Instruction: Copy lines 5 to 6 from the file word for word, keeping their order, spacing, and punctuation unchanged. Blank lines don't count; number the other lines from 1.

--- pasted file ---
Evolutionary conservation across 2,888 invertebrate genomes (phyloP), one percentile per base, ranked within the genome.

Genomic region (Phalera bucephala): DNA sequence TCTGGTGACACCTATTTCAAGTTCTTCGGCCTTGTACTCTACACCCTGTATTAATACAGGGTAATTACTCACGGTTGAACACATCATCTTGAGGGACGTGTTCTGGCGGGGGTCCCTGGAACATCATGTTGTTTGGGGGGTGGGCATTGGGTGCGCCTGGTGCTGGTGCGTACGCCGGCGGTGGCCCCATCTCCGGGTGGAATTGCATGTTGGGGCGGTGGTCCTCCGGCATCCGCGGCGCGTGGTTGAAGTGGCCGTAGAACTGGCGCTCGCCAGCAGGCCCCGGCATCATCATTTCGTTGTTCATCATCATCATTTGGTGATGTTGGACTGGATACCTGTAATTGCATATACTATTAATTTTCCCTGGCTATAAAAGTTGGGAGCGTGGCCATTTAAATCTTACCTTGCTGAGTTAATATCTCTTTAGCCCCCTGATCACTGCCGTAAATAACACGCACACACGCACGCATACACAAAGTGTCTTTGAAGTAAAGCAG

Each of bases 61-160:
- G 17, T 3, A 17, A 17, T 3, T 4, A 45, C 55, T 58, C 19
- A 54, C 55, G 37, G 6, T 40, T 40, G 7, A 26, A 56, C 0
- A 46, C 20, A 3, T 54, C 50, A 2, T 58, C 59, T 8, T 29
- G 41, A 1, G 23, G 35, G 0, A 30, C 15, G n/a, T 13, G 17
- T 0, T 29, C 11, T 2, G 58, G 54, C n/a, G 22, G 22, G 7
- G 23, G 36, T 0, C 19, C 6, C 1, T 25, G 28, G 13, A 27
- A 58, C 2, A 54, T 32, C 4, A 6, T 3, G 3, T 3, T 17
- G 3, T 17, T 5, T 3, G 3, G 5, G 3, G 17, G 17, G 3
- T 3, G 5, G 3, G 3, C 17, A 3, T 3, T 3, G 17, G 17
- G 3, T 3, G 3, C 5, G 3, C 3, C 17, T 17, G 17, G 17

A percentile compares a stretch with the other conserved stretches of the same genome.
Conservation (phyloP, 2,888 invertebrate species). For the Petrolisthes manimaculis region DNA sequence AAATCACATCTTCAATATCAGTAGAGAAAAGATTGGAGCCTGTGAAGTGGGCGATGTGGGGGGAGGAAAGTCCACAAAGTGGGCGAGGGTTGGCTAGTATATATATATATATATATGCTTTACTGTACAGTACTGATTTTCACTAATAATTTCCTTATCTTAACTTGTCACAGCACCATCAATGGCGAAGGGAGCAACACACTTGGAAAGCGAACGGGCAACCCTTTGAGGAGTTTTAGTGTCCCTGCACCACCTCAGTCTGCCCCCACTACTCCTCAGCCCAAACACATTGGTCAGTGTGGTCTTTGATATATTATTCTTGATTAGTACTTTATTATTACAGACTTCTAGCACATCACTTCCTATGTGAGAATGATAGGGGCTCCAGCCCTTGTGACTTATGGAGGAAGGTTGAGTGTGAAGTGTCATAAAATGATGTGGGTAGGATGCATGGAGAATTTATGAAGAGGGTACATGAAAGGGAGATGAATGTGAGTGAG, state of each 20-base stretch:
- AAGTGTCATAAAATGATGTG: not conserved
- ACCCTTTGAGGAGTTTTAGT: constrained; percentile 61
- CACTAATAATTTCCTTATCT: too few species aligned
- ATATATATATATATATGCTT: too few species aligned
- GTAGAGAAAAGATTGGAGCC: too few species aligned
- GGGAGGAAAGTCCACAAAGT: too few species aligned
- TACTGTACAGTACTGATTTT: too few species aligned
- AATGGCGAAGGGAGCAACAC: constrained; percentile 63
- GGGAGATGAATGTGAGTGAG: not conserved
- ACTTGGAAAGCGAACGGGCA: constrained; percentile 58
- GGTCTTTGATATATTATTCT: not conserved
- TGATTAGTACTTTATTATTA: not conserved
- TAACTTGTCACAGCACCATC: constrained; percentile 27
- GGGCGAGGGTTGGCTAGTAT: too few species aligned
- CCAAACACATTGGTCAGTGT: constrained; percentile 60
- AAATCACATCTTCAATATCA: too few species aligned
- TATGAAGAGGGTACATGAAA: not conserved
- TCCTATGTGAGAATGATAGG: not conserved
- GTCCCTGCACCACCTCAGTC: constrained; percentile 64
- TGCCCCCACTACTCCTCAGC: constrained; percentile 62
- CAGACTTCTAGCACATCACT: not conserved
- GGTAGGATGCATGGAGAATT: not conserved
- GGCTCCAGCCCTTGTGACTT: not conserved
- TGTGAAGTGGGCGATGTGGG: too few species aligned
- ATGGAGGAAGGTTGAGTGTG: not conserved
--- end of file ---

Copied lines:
- A 54, C 55, G 37, G 6, T 40, T 40, G 7, A 26, A 56, C 0
- A 46, C 20, A 3, T 54, C 50, A 2, T 58, C 59, T 8, T 29